Could Microsoft be working on a competitor to OnLive using the new Instant Streaming service on the Xbox 360?
Microsoft may be looking to replicate the OnLive games streaming service
on the Xbox 360 it seems, though Microsoft's John Schappert has said it's far to early to confirm anything along those lines.
Announced back in March, OnLive is a possibly revolutionary system that could potentially change the face of gaming by allowing customers to remotely rent time on games rather than buying them outright. The games are run on server farms far away, with player input getting piped over to these farms via a broadband connection. Game content is then essentially sent back to players as a video feed.
While the OnLive system certainly sounds market-changing and cool though, there have been some questions raised about how the technology could possibly work - especially when it comes to the thorny issues of lag, video compression and how well the product would do on a market already crowded by Microsoft, Sony, Nintendo and PC manufacturers. Things haven't been aided by the fact that OnLive has so far only been demonstrated under very controlled conditions.
During E3 however, Microsoft announced a similar service called Instant Streaming, which allows to full 1080p content to be streamed to Xbox 360 consoles instantly - no delays, discs or compression at all. Microsoft weren't coy about the potential of the service either, hinting that streaming fully-downloadable games could be coming in the future.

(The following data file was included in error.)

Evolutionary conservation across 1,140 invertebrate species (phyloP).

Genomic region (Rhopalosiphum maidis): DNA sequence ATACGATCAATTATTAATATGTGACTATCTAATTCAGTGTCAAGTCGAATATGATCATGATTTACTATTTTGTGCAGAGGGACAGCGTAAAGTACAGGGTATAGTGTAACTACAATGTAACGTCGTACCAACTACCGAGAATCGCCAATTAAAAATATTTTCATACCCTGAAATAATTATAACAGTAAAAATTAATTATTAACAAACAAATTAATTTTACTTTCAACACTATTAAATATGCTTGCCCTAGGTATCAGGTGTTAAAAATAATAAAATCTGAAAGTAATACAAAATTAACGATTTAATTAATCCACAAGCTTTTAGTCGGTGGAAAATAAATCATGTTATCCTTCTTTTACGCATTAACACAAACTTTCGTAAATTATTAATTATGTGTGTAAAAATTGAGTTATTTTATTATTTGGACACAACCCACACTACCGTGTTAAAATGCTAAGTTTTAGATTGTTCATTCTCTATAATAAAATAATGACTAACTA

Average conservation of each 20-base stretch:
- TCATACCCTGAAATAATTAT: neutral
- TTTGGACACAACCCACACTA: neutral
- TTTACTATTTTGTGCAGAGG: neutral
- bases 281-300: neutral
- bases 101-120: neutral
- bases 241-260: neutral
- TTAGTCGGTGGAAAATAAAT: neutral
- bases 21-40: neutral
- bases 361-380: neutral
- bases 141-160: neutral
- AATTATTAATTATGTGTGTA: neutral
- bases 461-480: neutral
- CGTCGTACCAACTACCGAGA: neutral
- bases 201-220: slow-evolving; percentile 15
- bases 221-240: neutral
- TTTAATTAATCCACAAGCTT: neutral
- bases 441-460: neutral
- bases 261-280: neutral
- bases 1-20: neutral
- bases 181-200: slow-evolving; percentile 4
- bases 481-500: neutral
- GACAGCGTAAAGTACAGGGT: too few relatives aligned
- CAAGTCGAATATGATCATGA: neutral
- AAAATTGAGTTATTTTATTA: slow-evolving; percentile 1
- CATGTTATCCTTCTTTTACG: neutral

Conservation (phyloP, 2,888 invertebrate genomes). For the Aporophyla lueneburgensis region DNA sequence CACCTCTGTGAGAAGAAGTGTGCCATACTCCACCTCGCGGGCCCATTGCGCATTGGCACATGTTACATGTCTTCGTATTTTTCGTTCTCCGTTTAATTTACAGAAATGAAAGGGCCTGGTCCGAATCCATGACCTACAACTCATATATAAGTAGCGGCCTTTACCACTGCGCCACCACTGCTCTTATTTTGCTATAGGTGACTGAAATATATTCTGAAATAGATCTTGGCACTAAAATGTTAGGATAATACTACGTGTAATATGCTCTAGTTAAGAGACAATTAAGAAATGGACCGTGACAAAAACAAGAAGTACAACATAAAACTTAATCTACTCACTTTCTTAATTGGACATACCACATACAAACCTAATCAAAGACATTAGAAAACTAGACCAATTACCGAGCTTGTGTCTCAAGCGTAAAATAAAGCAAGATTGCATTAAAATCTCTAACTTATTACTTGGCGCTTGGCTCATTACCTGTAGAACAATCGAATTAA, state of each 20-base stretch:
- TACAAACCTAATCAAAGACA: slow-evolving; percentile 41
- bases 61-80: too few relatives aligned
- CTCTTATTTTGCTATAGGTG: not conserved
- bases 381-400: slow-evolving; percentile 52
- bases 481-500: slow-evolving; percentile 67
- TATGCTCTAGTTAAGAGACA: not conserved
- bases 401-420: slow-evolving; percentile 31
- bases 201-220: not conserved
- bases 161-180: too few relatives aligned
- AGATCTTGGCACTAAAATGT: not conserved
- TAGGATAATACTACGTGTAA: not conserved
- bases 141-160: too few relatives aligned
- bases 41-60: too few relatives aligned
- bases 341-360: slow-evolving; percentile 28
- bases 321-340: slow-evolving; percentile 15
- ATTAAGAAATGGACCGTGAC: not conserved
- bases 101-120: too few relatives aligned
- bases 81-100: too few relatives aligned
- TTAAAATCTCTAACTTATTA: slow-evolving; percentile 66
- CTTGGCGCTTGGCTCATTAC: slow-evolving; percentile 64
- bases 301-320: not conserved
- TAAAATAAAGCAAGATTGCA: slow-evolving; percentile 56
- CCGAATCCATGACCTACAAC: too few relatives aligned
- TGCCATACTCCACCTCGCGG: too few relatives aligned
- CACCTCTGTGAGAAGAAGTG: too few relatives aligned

Putting two and two together, Kotaku
approached Microsoft's corporate VP of Xbox Live, John Schappert, to see if Microsoft might not be attempting to beat OnLive to market, or to at least create a rival technology that would run on the Xbox 360. He didn't exactly deny it.
"I think [that] you connecting the technology dots is astute,
" Schappert said. "But it's nothing we're ready to announce or talk about today… I think that a broadband-connected console to the television enables us to do many things.
"As the bandwidth continues to increase and latency continues to decrease, I think it opens up new avenues of possibility. And of course I've got 5000 smart people back home that will tell me all the crazy things that can't be done. But there's also just as many that can solve all these technological problems and deliver the amazing innovation that they're doing. I think anything is possible but nothing that we're going to announce right now. I think just delivering 1080p [without delay], something that no other device has done, is pretty amazing.
Would you be interested in using a service like OnLive, or a Microsoft-run competitor, or are you still dubious about whether such a product could actually work as well as they claim? Let us know your thoughts in the forums